While many more physicians these days (certainly the ones I talk to) are more open with the idea of expanding their career outside of the clinical medicine they've been trained for, there are others that are still very deep "in the closet" with their desires for change.
I've wondered what makes physicians such a different breed of professional, when mid-career people in different industries or professions see career jumps and side-steps as an expected and required part of their career progression. In the corporate world you are looked at funny (i.e., as lacking skills or ambition) if you're not considering a move to a different company or role within 3-5 years of being in one place.
So what makes doctors so different? Why is it so difficult for you all to leave your comfort zone and move to something new? What are the unique barriers and drivers for professional change that you experience?
Well, true that the years of training inhibit changing careers, the time and effort, and certainly the investment you've placed on becoming a successful physician.
But there are other factors too. Expectations of yourself. Expectations from others.
While many times the desire for a career change is something that has developed over many years, even starting as far back as med school, it is inhibited by the very real expectations of those around. One doc I worked with described it as a "train he couldn't get off "... once the expectations from his very traditional family (with a long lineage of physicians - his father, grandfather) placed him there, he buckled down and did his best, all the while ignoring the nagging voice inside of him that said "this isn't a good fit for you". 15 years later he is deciding to do what he needs to to be happy and professionally fulfilled ... and with the support of his wife, he is looking outside of medicine for the first time. What a relief for him, and how exciting the possibilities.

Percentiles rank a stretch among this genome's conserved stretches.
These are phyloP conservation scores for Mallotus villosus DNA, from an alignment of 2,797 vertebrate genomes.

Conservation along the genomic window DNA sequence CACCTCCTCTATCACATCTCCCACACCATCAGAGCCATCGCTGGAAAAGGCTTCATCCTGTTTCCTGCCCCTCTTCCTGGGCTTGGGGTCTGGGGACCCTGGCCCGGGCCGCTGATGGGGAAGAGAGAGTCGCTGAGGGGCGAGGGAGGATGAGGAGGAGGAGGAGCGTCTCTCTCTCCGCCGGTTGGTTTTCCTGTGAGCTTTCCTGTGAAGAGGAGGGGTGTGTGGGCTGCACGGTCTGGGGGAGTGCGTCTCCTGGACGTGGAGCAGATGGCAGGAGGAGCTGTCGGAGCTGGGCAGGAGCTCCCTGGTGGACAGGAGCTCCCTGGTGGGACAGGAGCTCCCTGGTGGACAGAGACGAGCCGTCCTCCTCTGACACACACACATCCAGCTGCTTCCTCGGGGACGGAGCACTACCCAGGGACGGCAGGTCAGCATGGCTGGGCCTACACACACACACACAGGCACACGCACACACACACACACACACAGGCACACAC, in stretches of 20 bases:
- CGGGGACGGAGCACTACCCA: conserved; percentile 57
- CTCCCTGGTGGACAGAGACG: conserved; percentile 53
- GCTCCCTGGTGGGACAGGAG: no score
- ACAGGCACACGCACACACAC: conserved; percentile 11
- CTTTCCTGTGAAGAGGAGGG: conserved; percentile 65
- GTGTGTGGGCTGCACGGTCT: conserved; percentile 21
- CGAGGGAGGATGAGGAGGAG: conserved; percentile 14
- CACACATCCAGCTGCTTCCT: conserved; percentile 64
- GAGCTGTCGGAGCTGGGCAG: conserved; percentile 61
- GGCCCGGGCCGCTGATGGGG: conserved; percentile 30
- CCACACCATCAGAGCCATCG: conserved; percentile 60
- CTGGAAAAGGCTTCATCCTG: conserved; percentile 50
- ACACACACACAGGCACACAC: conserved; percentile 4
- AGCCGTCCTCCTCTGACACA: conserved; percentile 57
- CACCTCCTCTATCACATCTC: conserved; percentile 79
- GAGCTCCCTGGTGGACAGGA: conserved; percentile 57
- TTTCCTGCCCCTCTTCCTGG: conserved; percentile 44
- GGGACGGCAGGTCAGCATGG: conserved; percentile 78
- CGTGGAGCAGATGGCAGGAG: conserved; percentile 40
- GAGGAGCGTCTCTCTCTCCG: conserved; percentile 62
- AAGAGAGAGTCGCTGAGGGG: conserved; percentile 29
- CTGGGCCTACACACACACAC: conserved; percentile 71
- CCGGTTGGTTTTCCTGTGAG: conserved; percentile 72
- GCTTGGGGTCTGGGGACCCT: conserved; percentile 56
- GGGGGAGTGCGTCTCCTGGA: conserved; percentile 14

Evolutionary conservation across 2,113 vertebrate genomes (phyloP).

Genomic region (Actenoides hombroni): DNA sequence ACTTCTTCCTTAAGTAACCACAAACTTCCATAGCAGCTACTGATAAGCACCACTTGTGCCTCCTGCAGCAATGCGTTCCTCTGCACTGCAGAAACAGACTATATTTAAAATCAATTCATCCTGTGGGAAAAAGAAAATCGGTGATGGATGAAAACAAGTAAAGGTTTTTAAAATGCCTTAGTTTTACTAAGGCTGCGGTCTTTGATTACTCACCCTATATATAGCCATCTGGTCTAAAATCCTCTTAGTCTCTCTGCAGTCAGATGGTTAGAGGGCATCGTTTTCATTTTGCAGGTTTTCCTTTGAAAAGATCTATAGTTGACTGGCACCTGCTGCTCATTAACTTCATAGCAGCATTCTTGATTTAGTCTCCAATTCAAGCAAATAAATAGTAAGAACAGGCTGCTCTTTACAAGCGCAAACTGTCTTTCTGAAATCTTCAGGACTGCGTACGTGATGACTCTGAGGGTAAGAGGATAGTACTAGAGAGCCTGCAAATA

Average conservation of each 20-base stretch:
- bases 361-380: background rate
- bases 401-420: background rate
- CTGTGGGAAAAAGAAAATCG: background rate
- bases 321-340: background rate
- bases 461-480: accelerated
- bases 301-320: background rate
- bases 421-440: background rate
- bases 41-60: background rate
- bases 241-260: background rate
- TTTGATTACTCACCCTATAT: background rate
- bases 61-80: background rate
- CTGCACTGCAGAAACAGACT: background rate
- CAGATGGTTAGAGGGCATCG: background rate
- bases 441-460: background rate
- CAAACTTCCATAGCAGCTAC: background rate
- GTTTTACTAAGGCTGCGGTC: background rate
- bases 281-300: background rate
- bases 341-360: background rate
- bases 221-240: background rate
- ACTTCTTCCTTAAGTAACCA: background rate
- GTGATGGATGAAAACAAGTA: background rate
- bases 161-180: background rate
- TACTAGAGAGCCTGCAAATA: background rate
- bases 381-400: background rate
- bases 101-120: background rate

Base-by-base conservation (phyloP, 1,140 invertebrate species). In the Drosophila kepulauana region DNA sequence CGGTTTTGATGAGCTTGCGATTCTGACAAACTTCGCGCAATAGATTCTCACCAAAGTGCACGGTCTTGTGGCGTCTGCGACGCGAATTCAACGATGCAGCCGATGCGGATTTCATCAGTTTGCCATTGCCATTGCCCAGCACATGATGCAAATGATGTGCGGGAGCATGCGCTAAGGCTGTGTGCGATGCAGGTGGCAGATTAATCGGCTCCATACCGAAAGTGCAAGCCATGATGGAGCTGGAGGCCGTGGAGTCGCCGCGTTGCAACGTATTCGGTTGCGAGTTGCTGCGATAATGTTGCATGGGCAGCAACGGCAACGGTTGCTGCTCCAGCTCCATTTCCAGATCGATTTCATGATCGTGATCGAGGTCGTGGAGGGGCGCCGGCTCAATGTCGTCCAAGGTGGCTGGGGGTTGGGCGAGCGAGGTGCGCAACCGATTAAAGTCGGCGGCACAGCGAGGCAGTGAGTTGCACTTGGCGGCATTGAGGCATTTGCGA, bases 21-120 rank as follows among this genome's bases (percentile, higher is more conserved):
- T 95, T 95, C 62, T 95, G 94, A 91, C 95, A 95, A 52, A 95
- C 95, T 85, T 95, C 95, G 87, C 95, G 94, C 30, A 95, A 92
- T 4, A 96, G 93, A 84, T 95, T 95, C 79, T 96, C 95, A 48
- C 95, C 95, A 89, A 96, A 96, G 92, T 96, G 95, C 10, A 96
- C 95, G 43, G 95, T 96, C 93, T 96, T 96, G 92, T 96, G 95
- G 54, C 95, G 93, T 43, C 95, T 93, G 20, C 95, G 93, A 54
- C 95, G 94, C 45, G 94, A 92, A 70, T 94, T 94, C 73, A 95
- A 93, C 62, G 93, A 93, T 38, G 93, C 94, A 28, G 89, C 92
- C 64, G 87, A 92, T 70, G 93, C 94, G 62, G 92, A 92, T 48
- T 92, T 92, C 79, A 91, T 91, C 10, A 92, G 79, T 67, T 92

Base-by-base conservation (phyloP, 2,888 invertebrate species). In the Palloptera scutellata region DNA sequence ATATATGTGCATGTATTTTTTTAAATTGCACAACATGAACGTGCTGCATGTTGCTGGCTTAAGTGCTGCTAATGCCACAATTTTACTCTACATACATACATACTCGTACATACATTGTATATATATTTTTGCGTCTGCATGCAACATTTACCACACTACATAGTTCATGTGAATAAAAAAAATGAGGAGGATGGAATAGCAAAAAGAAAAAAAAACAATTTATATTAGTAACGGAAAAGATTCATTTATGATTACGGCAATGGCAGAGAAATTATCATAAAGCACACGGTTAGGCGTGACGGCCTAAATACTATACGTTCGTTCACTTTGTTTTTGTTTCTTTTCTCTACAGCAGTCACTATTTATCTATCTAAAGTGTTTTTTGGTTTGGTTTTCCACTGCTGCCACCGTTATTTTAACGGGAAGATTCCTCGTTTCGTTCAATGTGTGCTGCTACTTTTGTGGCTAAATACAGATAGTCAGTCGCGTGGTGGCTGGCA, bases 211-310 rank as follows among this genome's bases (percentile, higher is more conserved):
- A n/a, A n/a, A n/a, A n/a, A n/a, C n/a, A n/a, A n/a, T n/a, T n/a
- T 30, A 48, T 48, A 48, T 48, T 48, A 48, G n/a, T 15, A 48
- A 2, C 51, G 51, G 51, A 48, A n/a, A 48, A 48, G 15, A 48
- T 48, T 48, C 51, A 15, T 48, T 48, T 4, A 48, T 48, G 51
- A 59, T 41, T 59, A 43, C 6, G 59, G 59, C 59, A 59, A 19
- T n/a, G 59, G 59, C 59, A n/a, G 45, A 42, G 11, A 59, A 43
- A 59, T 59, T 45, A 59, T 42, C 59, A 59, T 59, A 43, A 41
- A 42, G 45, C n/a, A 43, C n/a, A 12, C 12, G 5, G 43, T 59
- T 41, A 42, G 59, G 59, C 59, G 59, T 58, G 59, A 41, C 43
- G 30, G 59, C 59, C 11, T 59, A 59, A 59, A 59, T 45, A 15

And of course there is what I simply hear over and over again - that one of the main drivers to leave clinical practice comes from the increasing level of disappointment with what being a physician means today... dealing with being "squeezed" by the changes in healthcare, being told how to practice, feeling undervalued, feeling out of control when it comes to your professional life and how it impacts your personal one.
Notice that none of the people I've talked to say that they "hate medicine" or don't like taking care of their patients - on the contrary, most physicians I speak with consider that the most rewarding part of their work. It's just everything else that gets in the way.
Luckily there are some very positive reasons I hear physicians wanting to expand outside of purely clinical work. Another client of mine encompassed it as "wanting to do something bigger". As an anesthesiologist he felt that he had hit the growth ceiling when it came to his specialty, and felt that instead of simply doing the same thing day in and day out, he wanted to leverage his skills/experience in a larger platform. Figuring out what that platform would be and how he uniquely brought value to that industry / role was his next challenge, and he brought passion to figuring that out.
Physicians as a whole are some of the most entrepreneurial types I've ever encountered. Smart, organized, linear thinkers - put them in line with a strategy, and they just go. If anyone can build something to make change happen, it is a determined doctor.
The outgrowth of communities like Freelance MD, and conferences like Medical Fusion (which I highly recommend) show that the desire and the drive to explore and expand outside of your professional box is not yours alone. There are many other like-minded professionals who are out there, interested in the same thing. I hope you use venues like this to connect and compare notes. Getting out of your comfort zone is easier with inspiration and encouragement from those who are doing it too. Good luck!